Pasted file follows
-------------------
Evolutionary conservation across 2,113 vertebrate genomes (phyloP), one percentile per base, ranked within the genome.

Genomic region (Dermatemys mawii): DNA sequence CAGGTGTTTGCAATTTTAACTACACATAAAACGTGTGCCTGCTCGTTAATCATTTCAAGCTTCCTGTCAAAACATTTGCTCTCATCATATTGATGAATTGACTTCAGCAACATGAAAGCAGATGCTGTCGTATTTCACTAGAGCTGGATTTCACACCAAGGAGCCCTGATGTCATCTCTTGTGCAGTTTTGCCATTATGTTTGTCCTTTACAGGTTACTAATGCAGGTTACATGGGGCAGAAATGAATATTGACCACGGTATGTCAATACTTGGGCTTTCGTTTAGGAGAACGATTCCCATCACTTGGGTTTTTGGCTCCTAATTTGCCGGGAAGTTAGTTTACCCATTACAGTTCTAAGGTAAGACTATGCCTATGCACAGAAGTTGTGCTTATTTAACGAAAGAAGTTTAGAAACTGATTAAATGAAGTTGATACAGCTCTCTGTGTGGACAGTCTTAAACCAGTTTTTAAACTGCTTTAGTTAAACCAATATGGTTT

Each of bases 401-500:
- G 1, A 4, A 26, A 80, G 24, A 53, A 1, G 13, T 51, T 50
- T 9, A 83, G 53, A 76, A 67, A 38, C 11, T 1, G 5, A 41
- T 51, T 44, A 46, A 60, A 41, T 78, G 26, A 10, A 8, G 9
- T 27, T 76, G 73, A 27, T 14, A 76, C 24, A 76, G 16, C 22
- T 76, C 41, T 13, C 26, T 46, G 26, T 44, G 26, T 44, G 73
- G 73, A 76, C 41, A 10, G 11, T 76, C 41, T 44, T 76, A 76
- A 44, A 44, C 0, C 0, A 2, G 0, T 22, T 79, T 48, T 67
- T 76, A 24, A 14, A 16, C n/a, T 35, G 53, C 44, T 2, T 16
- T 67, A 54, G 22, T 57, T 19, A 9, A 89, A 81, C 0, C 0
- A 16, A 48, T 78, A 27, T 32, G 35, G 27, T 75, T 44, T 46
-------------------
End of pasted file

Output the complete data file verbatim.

Evolutionary conservation across 2,113 vertebrate genomes (phyloP), one percentile per base, ranked within the genome.

Genomic region (Dermatemys mawii): DNA sequence CAGGTGTTTGCAATTTTAACTACACATAAAACGTGTGCCTGCTCGTTAATCATTTCAAGCTTCCTGTCAAAACATTTGCTCTCATCATATTGATGAATTGACTTCAGCAACATGAAAGCAGATGCTGTCGTATTTCACTAGAGCTGGATTTCACACCAAGGAGCCCTGATGTCATCTCTTGTGCAGTTTTGCCATTATGTTTGTCCTTTACAGGTTACTAATGCAGGTTACATGGGGCAGAAATGAATATTGACCACGGTATGTCAATACTTGGGCTTTCGTTTAGGAGAACGATTCCCATCACTTGGGTTTTTGGCTCCTAATTTGCCGGGAAGTTAGTTTACCCATTACAGTTCTAAGGTAAGACTATGCCTATGCACAGAAGTTGTGCTTATTTAACGAAAGAAGTTTAGAAACTGATTAAATGAAGTTGATACAGCTCTCTGTGTGGACAGTCTTAAACCAGTTTTTAAACTGCTTTAGTTAAACCAATATGGTTT

Each of bases 401-500:
- G 1, A 4, A 26, A 80, G 24, A 53, A 1, G 13, T 51, T 50
- T 9, A 83, G 53, A 76, A 67, A 38, C 11, T 1, G 5, A 41
- T 51, T 44, A 46, A 60, A 41, T 78, G 26, A 10, A 8, G 9
- T 27, T 76, G 73, A 27, T 14, A 76, C 24, A 76, G 16, C 22
- T 76, C 41, T 13, C 26, T 46, G 26, T 44, G 26, T 44, G 73
- G 73, A 76, C 41, A 10, G 11, T 76, C 41, T 44, T 76, A 76
- A 44, A 44, C 0, C 0, A 2, G 0, T 22, T 79, T 48, T 67
- T 76, A 24, A 14, A 16, C n/a, T 35, G 53, C 44, T 2, T 16
- T 67, A 54, G 22, T 57, T 19, A 9, A 89, A 81, C 0, C 0
- A 16, A 48, T 78, A 27, T 32, G 35, G 27, T 75, T 44, T 46